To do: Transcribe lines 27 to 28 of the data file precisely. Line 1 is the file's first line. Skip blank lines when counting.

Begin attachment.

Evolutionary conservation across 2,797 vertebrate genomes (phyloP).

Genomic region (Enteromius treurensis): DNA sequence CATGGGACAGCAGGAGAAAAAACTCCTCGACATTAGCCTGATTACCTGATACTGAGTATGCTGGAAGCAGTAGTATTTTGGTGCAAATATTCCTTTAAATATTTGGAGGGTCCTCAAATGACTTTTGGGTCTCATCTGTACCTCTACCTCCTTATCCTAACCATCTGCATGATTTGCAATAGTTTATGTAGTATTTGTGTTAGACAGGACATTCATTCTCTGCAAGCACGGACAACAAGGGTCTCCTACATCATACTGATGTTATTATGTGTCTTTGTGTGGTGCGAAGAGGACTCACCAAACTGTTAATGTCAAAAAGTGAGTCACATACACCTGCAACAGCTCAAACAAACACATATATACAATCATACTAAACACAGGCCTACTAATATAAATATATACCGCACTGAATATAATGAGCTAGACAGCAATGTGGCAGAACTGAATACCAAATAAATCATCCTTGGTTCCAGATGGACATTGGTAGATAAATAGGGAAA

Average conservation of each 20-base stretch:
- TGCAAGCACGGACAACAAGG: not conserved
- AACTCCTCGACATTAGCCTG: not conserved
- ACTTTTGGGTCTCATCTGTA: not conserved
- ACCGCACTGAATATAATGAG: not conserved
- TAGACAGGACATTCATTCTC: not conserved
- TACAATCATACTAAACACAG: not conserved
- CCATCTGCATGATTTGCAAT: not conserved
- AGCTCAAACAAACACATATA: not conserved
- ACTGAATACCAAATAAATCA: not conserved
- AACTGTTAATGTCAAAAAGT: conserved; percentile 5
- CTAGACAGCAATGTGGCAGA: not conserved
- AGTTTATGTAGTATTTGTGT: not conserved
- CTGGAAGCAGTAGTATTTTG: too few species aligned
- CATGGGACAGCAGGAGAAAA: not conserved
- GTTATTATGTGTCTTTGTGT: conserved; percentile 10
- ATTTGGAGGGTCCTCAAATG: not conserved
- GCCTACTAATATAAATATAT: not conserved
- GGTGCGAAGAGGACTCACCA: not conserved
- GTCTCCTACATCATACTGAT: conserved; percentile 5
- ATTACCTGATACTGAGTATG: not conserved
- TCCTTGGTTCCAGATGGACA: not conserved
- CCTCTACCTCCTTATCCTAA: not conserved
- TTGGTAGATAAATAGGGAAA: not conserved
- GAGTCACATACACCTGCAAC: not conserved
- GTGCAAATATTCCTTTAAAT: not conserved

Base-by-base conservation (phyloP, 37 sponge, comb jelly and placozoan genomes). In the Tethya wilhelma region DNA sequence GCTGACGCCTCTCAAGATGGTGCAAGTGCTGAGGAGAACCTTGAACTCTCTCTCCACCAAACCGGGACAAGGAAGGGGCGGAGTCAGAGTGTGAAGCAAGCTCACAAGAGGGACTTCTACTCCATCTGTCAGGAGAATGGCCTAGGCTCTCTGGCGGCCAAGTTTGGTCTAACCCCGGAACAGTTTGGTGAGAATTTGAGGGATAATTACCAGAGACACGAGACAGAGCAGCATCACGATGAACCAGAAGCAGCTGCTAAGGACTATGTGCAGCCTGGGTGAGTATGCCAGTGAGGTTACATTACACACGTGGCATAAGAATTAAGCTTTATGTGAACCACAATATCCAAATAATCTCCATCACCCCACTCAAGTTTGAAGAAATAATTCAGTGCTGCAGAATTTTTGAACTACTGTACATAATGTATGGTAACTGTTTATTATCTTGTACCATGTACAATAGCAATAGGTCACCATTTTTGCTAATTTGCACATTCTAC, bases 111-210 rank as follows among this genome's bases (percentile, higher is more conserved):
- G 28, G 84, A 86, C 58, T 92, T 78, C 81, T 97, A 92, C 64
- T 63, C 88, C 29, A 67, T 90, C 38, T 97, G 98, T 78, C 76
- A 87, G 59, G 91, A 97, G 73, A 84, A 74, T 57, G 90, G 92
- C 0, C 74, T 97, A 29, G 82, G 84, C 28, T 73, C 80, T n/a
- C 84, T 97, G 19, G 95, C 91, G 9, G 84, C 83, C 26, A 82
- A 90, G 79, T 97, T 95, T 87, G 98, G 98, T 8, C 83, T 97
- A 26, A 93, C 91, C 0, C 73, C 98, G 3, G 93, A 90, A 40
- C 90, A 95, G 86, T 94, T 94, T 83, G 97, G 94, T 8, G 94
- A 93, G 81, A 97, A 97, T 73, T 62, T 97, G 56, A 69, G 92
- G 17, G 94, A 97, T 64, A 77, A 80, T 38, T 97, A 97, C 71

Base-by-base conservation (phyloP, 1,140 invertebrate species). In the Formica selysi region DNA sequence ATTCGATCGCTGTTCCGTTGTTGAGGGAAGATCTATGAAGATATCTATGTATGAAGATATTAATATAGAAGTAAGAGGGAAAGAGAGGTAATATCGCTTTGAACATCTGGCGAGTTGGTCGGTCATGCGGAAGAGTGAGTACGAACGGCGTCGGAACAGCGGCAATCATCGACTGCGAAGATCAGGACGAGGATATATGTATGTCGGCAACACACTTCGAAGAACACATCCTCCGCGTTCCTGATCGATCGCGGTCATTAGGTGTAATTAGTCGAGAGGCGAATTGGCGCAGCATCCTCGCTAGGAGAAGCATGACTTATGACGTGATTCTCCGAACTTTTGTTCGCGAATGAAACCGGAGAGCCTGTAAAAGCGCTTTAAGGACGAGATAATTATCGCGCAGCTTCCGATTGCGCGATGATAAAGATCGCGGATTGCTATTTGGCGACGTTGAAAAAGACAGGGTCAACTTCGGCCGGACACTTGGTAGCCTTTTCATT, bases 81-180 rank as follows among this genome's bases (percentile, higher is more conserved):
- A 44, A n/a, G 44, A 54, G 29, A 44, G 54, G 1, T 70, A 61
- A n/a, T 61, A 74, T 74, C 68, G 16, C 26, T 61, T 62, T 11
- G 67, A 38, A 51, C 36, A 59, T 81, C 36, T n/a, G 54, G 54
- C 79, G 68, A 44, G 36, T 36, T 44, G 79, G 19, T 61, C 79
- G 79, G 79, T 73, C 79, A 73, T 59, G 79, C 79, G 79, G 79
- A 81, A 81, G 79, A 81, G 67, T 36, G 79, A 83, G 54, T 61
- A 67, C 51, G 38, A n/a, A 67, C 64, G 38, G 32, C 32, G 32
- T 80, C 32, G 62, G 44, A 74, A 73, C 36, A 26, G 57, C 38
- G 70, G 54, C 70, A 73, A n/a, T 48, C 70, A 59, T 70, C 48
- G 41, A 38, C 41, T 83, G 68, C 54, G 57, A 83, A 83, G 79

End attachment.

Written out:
- GAGTCACATACACCTGCAAC: not conserved
- GTGCAAATATTCCTTTAAAT: not conserved